Here is the next blog post where I provide summaries for the talks I attended at the UKSTAR software testing conference. This covers the first 3 talks in the automation track. Peet Michielsen talks about how to fix the ‘leaks’ in the test pipeline, Joep Schuurkes shares a few tips on how to choose or design a test automation framework, and Viv Richards introduces us to visual regression testing.
When you’re moving house and the pipeline needs re-plumbing
Peet Michielsen walks us through his journey from one company, where he setup a release pipeline from scratch, to a new company which already had a pipeline in place but found there were several ‘leaks’. He talked about some of the challenges he faced at the new company to fix these leaks. Finally, he gave some tips for improving the release pipeline.
This talk used the plumbing analogy a lot to explain his points. Generally, he was demonstrating the importance of allowing the project to ‘flow’ and not be held up by delays in testing. Replace anything that is obsolete and introducing reliable test automation are a couple of the ways to improve this flow. The use of test automation and continuous integration is what makes a software project ‘flow’.
Peet did not refer to any particular tools or technologies that he uses. This helped him demonstrate that his ideas could be applied to most projects regardless of the tools and processes they already use. This seems like a good idea as I am often put off by talks that focus strongly on technologies which are unsuitable for my current work. It can distract people from the actual message. The ideas that were presented in this talk could easily be applied to any test project.
What to look for in a test automation tool
Joep starts off this talk by discussing some of the issues he had with previous test automation tools and why this led to him building his own framework. This helped solved most of the issues he was previously having. His new framework, created using python, used a mixture of existing commands as well as newly developed ones – gluing well established tools and libraries together.
Throughout the talk, Joep showed us how he did completed some of the following test activities using his framework – Create, Read, Debug, Run and Report. With each activity he provided some great tips that can be used to improve a test automation framework.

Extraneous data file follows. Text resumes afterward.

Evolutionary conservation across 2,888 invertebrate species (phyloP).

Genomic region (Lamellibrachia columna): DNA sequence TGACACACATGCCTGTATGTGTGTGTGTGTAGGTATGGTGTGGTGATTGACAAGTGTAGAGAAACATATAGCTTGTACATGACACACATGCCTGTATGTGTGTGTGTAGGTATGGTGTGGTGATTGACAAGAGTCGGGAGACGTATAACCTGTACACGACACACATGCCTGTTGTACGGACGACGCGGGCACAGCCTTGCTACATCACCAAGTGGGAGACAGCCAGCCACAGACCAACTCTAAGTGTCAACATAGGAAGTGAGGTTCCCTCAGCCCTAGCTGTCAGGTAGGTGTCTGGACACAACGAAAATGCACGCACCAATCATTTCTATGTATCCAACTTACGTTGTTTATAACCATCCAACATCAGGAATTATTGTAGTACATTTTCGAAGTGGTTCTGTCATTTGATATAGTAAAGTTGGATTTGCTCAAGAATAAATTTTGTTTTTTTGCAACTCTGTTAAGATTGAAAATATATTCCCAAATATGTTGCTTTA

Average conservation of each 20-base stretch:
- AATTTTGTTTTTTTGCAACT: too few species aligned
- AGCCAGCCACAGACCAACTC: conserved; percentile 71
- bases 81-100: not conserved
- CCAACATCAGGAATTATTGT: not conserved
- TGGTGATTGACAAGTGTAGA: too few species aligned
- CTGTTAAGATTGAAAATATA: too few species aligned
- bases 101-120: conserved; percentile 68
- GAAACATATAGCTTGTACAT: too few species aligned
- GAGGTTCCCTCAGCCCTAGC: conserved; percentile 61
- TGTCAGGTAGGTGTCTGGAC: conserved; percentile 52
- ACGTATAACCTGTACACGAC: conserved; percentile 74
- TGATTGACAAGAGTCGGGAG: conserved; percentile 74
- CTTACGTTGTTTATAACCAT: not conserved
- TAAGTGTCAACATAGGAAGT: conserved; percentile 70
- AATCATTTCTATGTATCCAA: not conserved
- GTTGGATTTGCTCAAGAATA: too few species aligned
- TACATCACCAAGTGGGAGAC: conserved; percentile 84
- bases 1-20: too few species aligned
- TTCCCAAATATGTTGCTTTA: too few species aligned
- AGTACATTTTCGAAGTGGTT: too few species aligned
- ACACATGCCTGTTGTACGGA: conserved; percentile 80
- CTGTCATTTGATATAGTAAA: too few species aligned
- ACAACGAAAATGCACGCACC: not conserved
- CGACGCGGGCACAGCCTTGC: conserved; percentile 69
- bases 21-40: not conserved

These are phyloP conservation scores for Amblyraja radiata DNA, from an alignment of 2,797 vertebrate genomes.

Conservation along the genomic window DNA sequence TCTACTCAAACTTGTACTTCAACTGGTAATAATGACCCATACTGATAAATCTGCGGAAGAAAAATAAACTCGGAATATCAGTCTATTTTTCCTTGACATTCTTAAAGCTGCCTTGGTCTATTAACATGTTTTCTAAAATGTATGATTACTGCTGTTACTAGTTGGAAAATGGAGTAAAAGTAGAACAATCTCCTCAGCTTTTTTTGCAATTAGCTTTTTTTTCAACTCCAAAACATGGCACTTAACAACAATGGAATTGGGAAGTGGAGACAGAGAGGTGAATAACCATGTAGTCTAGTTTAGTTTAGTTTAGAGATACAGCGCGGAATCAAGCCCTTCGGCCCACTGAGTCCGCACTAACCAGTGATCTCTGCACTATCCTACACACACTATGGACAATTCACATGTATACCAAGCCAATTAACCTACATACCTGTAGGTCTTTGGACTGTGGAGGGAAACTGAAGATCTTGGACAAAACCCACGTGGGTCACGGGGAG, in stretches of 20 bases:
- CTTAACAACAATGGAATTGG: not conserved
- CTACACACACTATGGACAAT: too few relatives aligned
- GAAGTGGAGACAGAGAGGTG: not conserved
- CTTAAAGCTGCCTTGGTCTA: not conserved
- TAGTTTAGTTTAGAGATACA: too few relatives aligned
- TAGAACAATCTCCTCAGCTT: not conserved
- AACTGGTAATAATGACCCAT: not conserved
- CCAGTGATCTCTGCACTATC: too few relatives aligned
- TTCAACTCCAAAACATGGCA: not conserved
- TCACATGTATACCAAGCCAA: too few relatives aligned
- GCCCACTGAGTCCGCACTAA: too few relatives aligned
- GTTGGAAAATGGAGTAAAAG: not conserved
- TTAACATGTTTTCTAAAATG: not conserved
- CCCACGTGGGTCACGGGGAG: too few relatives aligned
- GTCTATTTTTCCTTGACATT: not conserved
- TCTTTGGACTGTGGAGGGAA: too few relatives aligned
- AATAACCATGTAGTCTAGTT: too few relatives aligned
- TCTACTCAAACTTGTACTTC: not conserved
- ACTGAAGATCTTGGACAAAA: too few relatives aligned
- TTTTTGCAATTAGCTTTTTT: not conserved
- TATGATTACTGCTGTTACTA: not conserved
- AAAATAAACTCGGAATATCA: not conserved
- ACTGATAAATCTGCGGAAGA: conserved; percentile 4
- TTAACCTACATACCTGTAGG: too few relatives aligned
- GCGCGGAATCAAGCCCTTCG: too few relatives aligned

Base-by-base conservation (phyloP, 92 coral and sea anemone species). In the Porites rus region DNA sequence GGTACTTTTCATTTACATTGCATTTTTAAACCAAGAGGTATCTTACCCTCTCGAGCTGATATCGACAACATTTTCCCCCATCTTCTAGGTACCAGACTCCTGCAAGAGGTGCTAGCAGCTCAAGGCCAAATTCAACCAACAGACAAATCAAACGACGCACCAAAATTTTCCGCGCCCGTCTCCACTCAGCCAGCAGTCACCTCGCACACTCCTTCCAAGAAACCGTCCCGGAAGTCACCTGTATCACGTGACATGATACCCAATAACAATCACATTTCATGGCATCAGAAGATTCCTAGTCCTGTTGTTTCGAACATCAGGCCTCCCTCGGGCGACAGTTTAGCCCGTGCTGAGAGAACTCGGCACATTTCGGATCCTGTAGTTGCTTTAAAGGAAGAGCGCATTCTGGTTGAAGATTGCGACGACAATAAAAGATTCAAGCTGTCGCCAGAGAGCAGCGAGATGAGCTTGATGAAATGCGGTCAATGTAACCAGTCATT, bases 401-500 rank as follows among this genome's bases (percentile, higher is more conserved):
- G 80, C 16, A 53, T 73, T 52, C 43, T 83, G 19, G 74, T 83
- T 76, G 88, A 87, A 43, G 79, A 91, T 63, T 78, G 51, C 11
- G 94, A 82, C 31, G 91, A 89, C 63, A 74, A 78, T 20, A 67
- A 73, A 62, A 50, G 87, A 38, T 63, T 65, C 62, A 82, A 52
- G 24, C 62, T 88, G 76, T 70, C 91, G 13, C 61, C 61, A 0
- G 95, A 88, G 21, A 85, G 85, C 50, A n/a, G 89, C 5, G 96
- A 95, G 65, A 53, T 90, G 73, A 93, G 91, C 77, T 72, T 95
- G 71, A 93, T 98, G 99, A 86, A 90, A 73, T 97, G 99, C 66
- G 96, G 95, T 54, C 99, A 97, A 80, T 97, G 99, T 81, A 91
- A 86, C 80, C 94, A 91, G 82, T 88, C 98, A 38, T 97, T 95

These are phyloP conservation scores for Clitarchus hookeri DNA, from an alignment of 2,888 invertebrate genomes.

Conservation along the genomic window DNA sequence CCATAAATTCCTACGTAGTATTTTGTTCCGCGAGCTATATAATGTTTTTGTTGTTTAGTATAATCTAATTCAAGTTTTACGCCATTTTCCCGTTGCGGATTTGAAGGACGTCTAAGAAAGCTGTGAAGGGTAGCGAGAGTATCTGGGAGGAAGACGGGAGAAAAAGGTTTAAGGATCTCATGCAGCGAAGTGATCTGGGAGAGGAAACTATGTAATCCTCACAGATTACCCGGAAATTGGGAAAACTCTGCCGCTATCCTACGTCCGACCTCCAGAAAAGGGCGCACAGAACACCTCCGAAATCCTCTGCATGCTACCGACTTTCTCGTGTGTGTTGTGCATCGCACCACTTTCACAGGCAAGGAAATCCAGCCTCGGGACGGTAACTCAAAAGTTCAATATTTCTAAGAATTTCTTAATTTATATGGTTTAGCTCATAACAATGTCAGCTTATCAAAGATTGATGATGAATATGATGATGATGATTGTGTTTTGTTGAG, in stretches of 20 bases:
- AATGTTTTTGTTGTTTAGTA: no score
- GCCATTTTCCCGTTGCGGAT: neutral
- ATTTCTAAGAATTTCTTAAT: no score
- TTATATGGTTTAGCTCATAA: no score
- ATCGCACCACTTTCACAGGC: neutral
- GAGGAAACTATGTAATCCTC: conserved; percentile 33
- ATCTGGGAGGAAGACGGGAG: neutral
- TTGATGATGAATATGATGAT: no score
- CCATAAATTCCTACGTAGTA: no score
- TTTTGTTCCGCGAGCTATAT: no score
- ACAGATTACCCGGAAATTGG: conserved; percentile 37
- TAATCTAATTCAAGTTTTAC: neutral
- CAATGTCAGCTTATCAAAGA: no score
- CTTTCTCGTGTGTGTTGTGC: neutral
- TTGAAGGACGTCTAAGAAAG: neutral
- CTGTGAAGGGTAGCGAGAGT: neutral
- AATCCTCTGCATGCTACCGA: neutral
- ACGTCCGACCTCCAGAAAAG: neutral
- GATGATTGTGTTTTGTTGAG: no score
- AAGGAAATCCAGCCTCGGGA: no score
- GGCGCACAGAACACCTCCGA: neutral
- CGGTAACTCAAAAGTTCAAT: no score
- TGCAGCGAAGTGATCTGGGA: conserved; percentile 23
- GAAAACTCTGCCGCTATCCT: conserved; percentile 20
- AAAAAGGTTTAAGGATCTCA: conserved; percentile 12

Some of my favourite tips include:
- Naming tests well can clarify the tests intent. It can also make it easier to notice gaps and patterns in the test coverage and when running the tests.
- A test does one thing only, keeps things clear and focused.
- When a test fails, can you see the failed step? Do you have the required information? Can you understand the information provided? There is no such thing as too much information, so long as its well structured.
- Never trust a test you haven’t seen fail.
And finally, the most important piece of advice: Forget about the shiny, be impressed but ask … Is your tool helping you to do better testing?
Spot the Difference; Automating Visual Regression Testing
Why do we use test automation? It is more reliable as its performed by tools and scripts, meaning that the risk of human error is dramatically reduced. However, it does have its issues, especially when testing the UI. A large amount of investment is required, its only practical for tests that need repeating and with no human observation there is no guarantee that the UI is user friendly.
One popular pattern used in test automation is the page object model. The issue with this model is that the locations and visual attributes of elements are not usually checked. We played a game of sport the difference where there were 2 versions of the same GUI. The audience could easily spot most of the ‘mistakes’. There were about 10 in total, but only 4 would have been picked up in test automation using the page object model. Things missed out included additional spaces between elements, text styles and fonts and changes to colours or images on the page.
Viv then goes on to demonstrate how a screenshot of a GUI can be compared against previous versions of the GUI as part of test automation so that the software team can be alerted to minor changes in the software a lot sooner. These tests, run repeatedly on future versions of the application, can bring additional value to the software project.